I rechecked the kitchen, the bathtub and the yard for any evidence of the doings that afternoon. I was confident there were none. My parents arrived home after work. Dad was really surprised that I had completed the job and patted me on the back for a job well done. I thought I was home free. Dad went to the front room and began reading the Saturday Evening Post while Mom started preparing supper. When we went to the kitchen for supper Mom called Dad over and they began talking. I knew I was in trouble. Dad then asked me if I wanted to tell them something. I confessed to everything. Well, not everything. I neglected to tell them about the bath. I was told I wouldn’t be punished this time for doing such a stupid thing, but not to do it again. I was curious about what we had done to make them suspicious. Mom laughed and replied, “As hard as you worked today it was impossible for a kid your age to eat a dozen eggs, a loaf of bread, half of the roast beef planned for our supper that night, and drink a gallon of milk.” Phew, she didn’t mention the peaches and cream.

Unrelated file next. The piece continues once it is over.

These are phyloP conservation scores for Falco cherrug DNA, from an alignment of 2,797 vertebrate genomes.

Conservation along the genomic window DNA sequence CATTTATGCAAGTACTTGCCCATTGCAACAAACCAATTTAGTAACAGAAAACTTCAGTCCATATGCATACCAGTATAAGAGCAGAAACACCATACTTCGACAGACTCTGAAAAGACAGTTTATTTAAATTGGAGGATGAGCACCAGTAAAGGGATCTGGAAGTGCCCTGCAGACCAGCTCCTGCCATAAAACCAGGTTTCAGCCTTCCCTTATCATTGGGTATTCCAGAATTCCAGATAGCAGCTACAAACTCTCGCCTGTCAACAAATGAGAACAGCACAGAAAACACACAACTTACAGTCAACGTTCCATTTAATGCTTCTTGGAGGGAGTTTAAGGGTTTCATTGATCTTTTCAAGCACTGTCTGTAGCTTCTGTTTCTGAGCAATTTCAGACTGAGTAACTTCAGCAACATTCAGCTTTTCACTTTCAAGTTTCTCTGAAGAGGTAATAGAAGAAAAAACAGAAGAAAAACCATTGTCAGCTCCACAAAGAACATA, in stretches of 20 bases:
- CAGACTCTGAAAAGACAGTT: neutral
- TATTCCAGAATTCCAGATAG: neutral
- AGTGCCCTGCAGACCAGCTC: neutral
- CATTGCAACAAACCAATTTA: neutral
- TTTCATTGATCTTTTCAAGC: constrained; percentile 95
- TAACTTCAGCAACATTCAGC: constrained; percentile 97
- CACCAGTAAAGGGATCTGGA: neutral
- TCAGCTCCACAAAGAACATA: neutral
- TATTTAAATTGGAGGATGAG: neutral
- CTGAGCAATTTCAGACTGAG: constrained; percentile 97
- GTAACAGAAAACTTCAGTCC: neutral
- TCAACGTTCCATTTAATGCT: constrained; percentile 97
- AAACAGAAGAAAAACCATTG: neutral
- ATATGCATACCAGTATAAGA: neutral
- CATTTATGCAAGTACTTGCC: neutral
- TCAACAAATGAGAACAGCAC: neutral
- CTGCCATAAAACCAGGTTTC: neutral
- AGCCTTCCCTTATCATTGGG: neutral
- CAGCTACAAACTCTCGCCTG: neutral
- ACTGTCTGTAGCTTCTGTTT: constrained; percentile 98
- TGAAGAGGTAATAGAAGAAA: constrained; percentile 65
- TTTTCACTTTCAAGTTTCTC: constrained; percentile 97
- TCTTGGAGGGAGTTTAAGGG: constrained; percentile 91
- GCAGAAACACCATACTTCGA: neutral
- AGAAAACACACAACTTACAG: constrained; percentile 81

The next mooring we went on a picnic with some friends and did not get to visit the hobo jungle until that evening. I grabbed my fishing gear and went to the cellar to get some worms from the worm keg. A quart of peaches disappeared into my fishing creel. I knew my new friend would enjoy anther helping of home-canned peaches. However, he was not there. He had been picked by one of the farmers as part of a harvest crew. I never saw him again. We had exchanged mailing addresses, but never exchanged letters. I left the jar of fruit for his friends to enjoy.
In the present days of distrust and suspicion would I invite a “down and out” stranger into my home? Probably not. Gone is the “age of innocence” which, it seems we have lost to modern times.